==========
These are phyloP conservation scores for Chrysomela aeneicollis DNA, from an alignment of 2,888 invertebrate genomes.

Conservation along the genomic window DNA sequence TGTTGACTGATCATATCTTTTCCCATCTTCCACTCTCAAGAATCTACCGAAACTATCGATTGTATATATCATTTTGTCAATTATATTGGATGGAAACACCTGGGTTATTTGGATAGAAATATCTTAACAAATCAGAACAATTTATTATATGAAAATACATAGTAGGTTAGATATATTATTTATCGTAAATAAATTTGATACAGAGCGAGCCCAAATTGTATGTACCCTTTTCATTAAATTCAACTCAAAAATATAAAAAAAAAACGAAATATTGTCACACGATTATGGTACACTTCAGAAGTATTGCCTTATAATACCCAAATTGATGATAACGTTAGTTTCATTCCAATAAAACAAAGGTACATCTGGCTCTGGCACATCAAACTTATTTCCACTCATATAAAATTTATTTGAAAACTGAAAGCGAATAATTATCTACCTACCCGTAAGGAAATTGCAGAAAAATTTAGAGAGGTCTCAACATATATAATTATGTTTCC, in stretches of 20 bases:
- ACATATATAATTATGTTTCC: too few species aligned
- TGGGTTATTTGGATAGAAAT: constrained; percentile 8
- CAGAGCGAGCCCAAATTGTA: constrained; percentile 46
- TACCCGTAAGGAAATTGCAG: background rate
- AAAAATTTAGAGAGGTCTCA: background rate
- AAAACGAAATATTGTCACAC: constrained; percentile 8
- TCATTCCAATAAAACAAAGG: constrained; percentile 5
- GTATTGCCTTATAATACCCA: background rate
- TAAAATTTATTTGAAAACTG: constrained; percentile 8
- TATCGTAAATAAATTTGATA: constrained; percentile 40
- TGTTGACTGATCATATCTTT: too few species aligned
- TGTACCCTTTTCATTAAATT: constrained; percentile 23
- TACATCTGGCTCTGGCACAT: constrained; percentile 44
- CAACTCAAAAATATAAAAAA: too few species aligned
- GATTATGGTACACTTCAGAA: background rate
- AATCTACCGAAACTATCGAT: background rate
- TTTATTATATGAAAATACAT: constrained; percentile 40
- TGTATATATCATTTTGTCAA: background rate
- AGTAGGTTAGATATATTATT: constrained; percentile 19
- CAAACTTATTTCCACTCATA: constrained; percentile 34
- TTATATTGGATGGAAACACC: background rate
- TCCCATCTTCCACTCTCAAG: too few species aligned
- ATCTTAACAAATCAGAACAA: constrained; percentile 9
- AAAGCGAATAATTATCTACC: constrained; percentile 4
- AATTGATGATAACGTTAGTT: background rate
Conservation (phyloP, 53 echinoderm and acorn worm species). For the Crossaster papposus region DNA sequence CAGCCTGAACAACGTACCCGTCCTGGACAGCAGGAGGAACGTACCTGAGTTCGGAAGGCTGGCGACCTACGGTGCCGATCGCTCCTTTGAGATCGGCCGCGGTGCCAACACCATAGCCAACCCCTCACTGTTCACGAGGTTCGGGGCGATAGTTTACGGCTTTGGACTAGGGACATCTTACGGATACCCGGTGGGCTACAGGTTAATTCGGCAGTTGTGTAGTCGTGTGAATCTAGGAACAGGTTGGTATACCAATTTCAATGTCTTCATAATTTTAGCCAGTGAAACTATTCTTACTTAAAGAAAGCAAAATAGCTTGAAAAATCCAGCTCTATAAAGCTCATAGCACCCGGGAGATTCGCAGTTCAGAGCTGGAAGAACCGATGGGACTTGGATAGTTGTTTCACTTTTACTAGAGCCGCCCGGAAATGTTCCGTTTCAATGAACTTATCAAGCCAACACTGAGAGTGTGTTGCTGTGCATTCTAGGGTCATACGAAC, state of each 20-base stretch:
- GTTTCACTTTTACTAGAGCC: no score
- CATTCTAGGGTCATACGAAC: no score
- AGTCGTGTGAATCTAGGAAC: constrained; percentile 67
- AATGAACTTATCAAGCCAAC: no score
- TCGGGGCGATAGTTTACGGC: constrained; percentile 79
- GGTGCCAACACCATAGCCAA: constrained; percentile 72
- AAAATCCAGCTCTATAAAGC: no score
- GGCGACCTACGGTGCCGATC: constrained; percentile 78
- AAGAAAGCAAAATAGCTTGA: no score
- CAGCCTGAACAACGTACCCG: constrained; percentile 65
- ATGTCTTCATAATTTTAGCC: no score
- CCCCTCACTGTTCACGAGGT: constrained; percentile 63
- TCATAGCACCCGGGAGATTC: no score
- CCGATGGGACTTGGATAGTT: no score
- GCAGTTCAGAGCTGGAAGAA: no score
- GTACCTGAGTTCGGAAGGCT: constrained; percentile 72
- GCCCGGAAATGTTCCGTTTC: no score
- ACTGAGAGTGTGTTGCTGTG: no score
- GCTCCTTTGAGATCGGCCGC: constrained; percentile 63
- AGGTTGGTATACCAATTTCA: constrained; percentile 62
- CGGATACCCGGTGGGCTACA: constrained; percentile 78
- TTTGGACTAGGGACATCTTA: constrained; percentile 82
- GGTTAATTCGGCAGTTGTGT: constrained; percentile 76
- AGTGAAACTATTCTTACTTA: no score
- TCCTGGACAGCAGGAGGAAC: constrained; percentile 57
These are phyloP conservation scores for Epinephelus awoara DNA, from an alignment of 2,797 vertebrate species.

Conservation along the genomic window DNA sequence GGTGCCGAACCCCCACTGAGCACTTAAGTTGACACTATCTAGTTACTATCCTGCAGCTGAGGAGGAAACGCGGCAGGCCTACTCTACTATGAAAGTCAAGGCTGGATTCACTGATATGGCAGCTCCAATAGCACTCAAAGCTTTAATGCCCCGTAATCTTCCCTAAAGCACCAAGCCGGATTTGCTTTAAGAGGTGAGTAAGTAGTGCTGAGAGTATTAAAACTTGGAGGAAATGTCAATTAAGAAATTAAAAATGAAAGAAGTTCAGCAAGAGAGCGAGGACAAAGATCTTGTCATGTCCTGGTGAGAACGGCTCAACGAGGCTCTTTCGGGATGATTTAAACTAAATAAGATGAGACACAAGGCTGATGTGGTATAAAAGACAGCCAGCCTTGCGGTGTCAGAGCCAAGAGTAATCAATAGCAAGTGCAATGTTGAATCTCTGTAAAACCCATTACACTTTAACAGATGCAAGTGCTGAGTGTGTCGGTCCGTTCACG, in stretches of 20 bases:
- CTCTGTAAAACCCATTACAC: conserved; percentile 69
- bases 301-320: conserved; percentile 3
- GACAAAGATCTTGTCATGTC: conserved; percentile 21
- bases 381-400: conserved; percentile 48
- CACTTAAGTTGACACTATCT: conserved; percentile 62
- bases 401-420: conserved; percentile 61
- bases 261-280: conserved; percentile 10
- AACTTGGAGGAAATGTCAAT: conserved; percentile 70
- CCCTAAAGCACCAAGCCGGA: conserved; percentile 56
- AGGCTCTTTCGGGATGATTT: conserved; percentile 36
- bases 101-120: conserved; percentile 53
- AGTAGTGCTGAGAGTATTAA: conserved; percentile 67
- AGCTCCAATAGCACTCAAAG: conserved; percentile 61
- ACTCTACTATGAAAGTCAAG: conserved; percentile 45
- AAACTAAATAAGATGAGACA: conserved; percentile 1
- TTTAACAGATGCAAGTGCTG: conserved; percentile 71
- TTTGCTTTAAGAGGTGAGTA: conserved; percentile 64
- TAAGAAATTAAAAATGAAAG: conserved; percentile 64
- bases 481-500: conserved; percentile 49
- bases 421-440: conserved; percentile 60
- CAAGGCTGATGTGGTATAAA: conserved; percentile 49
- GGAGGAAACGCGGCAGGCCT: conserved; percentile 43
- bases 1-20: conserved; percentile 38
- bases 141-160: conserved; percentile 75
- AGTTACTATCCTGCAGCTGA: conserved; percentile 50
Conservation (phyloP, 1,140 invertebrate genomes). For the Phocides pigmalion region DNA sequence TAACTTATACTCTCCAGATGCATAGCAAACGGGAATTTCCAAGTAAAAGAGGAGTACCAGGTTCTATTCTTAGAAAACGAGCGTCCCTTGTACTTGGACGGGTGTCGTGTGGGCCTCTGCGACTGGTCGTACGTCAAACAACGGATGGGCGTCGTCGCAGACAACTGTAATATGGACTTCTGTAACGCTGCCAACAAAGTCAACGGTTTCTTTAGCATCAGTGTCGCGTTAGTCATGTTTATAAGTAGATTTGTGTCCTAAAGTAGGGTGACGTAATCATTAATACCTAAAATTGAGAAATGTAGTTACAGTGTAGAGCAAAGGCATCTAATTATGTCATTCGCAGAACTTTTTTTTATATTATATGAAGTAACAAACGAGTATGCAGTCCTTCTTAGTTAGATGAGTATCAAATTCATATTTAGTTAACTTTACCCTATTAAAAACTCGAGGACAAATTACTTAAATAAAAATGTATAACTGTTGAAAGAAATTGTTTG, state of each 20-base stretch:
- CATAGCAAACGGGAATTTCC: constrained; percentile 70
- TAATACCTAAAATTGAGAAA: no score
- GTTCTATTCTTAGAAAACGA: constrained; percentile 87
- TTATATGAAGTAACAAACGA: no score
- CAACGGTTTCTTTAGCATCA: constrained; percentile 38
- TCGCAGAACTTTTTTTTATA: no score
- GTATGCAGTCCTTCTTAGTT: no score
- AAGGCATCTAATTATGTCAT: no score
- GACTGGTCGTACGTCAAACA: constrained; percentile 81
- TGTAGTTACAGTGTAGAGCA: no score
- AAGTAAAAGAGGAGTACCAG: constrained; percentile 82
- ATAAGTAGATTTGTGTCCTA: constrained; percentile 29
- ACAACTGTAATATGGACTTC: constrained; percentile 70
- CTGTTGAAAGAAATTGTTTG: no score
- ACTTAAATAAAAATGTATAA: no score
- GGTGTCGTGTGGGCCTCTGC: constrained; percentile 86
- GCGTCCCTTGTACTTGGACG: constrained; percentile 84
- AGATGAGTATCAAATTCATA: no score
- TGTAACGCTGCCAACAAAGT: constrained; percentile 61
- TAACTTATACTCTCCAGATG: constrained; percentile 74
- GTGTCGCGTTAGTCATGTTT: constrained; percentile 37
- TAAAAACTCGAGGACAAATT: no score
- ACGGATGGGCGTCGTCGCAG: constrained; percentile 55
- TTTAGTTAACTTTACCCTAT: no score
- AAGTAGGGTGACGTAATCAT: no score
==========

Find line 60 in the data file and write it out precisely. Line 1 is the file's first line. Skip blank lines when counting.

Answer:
- CACTTAAGTTGACACTATCT: conserved; percentile 62